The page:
great improvement of the moral. into many palpable mistakes, purely to disengage

Upon the whole: it may be required I should

attempt something like a comparison between himself from too much exactness, and to imitate Homer. Mons. la Mothe le Vayer has written

the descriptions of this game in Homer, Virgil,

and Statius. To speak my own sentiments, I an entire treatise upon this subject : and I think

cannot bui prefer the latter, not only for its it worth reading, merely as a mortification for human vanity,

greater variei y of incidents, but for the character of arrogance, which is wrought up to much more perfection : it was this they all la

Nor breath'd its spirit to congenial skies. boured at. Capaneus is so far blinded with his

F. 1029. own admiration, that he still fancies himself the conqueror: though the odds appeared visibly Or to congenial stars more literally, accordagainst him: so apt is pride to magnify. This ing to the philosopby of Pythagoras. The wickis superadded to the characters in Homer and ed, says Lactantius, were punished by their Virgil: and I think it a most natural improve-stars (ab ipsis astris, stellisque are his words) ; ment.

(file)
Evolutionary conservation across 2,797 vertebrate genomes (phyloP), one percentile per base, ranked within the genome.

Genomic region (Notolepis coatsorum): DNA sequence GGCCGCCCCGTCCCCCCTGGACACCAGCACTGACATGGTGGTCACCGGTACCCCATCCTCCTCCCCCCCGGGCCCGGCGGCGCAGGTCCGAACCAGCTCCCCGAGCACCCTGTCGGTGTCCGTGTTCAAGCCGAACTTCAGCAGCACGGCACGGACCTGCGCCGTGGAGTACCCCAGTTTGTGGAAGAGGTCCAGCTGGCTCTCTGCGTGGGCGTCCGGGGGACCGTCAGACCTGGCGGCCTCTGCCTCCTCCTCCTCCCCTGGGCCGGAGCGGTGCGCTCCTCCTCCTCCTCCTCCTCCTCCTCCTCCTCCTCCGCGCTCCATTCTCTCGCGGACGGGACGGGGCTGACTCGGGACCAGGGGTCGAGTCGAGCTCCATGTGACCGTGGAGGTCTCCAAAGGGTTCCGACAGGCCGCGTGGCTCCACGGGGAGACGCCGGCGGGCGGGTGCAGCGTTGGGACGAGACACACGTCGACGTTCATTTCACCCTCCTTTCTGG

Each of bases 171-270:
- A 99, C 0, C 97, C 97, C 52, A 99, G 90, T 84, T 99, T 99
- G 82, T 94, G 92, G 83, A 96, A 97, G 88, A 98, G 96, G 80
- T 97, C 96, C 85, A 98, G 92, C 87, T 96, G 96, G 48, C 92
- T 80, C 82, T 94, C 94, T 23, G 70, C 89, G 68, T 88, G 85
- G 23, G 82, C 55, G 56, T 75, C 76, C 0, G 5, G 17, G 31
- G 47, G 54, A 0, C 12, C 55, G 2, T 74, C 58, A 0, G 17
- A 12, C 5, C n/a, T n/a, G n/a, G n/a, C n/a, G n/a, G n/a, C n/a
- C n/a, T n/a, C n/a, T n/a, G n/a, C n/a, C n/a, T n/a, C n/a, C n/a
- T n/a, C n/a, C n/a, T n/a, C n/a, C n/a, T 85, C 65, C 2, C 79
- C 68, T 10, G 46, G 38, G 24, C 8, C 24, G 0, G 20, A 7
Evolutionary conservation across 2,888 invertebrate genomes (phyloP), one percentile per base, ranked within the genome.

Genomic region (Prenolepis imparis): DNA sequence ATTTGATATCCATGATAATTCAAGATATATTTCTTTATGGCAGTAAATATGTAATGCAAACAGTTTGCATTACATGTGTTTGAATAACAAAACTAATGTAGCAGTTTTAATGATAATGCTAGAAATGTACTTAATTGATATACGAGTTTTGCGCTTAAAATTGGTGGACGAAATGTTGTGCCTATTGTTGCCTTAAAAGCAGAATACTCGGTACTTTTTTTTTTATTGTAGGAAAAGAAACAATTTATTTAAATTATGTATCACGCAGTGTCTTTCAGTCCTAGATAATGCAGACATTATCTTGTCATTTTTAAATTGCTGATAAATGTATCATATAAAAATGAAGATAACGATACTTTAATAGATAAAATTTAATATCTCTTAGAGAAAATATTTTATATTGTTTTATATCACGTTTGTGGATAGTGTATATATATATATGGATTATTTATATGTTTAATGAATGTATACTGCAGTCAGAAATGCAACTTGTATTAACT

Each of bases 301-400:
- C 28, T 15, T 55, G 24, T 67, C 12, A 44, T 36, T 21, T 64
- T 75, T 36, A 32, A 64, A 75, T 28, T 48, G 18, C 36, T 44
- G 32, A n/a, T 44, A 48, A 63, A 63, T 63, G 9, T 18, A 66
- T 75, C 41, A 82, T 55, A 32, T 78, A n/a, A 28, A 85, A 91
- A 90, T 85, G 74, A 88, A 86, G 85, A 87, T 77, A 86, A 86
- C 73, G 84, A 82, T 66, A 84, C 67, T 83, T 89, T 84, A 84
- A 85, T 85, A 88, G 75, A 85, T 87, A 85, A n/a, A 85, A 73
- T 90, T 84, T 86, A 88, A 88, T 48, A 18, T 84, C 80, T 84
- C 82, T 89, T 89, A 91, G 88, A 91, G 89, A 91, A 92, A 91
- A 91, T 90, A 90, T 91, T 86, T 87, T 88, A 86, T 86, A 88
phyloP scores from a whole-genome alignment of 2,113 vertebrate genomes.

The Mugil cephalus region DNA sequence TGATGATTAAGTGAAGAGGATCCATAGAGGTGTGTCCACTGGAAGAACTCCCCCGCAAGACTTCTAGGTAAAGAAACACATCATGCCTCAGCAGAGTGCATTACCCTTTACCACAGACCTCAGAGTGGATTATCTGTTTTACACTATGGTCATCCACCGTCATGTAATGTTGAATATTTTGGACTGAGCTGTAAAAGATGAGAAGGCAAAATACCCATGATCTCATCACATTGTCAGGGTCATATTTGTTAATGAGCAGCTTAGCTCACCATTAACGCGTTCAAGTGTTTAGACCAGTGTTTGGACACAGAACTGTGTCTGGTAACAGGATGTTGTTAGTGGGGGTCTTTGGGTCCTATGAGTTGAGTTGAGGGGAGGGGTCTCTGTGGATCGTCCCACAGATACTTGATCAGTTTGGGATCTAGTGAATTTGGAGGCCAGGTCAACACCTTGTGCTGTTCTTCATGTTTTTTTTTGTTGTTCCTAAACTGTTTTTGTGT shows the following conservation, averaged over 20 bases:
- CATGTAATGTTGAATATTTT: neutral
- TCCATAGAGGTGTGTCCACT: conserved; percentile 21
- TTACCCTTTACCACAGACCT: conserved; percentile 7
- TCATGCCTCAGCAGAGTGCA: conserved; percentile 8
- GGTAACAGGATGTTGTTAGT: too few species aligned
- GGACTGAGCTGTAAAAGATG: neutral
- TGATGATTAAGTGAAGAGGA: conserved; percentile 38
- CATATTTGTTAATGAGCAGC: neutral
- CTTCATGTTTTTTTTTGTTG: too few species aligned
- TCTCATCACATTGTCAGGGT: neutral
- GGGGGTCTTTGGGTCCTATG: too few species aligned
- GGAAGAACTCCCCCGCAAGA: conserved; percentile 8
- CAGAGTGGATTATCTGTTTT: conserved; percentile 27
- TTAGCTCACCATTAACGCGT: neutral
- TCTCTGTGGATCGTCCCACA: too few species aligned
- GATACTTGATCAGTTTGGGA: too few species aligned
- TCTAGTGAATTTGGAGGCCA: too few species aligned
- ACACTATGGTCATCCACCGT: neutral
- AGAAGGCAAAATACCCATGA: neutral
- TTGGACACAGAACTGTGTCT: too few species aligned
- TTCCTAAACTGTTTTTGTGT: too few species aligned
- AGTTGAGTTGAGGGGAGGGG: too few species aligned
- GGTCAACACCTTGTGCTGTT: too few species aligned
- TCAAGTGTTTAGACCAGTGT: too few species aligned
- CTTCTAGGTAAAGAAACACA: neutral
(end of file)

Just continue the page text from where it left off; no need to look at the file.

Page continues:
the good enjoyed their light for ever. For a

farther explication of this ancient doctrine, I 33.

refer the reader to Servius and Ruæus's notes The mountain-cypress thus, that firmly stood upon the 227th line of Virgil's 4th Georgie, Sy. From age to age

5. 994.

deris in numerum, &c. See also Plato in Originally;

Timæo.
Ille autem Alpini veluti regina cupressus

36. .
Verticis-

So Hercules, who long had toild in vain, I have read in one of our modern critics, or in

Heav'd huge Anthë us. v. 1040. some book of travels, that no cypresses grow I cannot bot admire this poble simile; besides upon the Alps. The author upon this takes oc- the parity of circumstances, the savage characcasion to fall foul upon an eminent Roman poet,

ter of Antheus suits admirably well with the and wonders at his ignorance. It is no matter I brutal fury of Agylleus : nor is it a small comwhere I met with this remark, it not being of 1 pliment to little Tudeus, to compare him with much consequence: yet I thought fit to leave

Hercules for strength. I fancy Spenser drew out Alpinus; and added a more indefinite

the story of Maleger at large from this picture. epithet.